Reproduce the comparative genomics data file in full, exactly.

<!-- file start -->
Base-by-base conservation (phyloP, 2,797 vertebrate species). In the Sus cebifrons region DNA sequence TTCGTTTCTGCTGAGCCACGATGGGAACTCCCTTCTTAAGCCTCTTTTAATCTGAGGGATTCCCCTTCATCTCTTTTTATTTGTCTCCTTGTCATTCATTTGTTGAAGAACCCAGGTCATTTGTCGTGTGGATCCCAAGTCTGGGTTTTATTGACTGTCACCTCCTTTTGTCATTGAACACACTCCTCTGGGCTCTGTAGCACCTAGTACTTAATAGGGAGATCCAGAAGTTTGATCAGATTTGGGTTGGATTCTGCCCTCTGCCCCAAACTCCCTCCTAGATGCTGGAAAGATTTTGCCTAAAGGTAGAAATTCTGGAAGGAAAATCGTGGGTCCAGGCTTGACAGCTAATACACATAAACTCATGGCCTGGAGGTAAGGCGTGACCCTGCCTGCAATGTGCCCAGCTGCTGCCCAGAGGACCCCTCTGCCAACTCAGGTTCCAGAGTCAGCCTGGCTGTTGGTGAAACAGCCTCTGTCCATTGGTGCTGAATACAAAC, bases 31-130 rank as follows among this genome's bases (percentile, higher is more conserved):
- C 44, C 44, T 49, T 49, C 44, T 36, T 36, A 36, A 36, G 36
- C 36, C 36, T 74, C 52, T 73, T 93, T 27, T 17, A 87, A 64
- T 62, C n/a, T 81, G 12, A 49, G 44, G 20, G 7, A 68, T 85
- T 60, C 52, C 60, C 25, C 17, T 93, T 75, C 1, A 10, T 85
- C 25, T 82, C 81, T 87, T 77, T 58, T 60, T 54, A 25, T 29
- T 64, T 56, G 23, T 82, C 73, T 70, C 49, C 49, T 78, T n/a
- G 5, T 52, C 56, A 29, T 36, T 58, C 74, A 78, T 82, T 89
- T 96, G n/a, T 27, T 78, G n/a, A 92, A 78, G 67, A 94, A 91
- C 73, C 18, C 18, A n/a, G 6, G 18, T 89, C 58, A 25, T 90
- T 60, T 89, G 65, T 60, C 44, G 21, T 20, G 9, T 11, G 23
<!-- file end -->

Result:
Base-by-base conservation (phyloP, 2,797 vertebrate species). In the Sus cebifrons region DNA sequence TTCGTTTCTGCTGAGCCACGATGGGAACTCCCTTCTTAAGCCTCTTTTAATCTGAGGGATTCCCCTTCATCTCTTTTTATTTGTCTCCTTGTCATTCATTTGTTGAAGAACCCAGGTCATTTGTCGTGTGGATCCCAAGTCTGGGTTTTATTGACTGTCACCTCCTTTTGTCATTGAACACACTCCTCTGGGCTCTGTAGCACCTAGTACTTAATAGGGAGATCCAGAAGTTTGATCAGATTTGGGTTGGATTCTGCCCTCTGCCCCAAACTCCCTCCTAGATGCTGGAAAGATTTTGCCTAAAGGTAGAAATTCTGGAAGGAAAATCGTGGGTCCAGGCTTGACAGCTAATACACATAAACTCATGGCCTGGAGGTAAGGCGTGACCCTGCCTGCAATGTGCCCAGCTGCTGCCCAGAGGACCCCTCTGCCAACTCAGGTTCCAGAGTCAGCCTGGCTGTTGGTGAAACAGCCTCTGTCCATTGGTGCTGAATACAAAC, bases 31-130 rank as follows among this genome's bases (percentile, higher is more conserved):
- C 44, C 44, T 49, T 49, C 44, T 36, T 36, A 36, A 36, G 36
- C 36, C 36, T 74, C 52, T 73, T 93, T 27, T 17, A 87, A 64
- T 62, C n/a, T 81, G 12, A 49, G 44, G 20, G 7, A 68, T 85
- T 60, C 52, C 60, C 25, C 17, T 93, T 75, C 1, A 10, T 85
- C 25, T 82, C 81, T 87, T 77, T 58, T 60, T 54, A 25, T 29
- T 64, T 56, G 23, T 82, C 73, T 70, C 49, C 49, T 78, T n/a
- G 5, T 52, C 56, A 29, T 36, T 58, C 74, A 78, T 82, T 89
- T 96, G n/a, T 27, T 78, G n/a, A 92, A 78, G 67, A 94, A 91
- C 73, C 18, C 18, A n/a, G 6, G 18, T 89, C 58, A 25, T 90
- T 60, T 89, G 65, T 60, C 44, G 21, T 20, G 9, T 11, G 23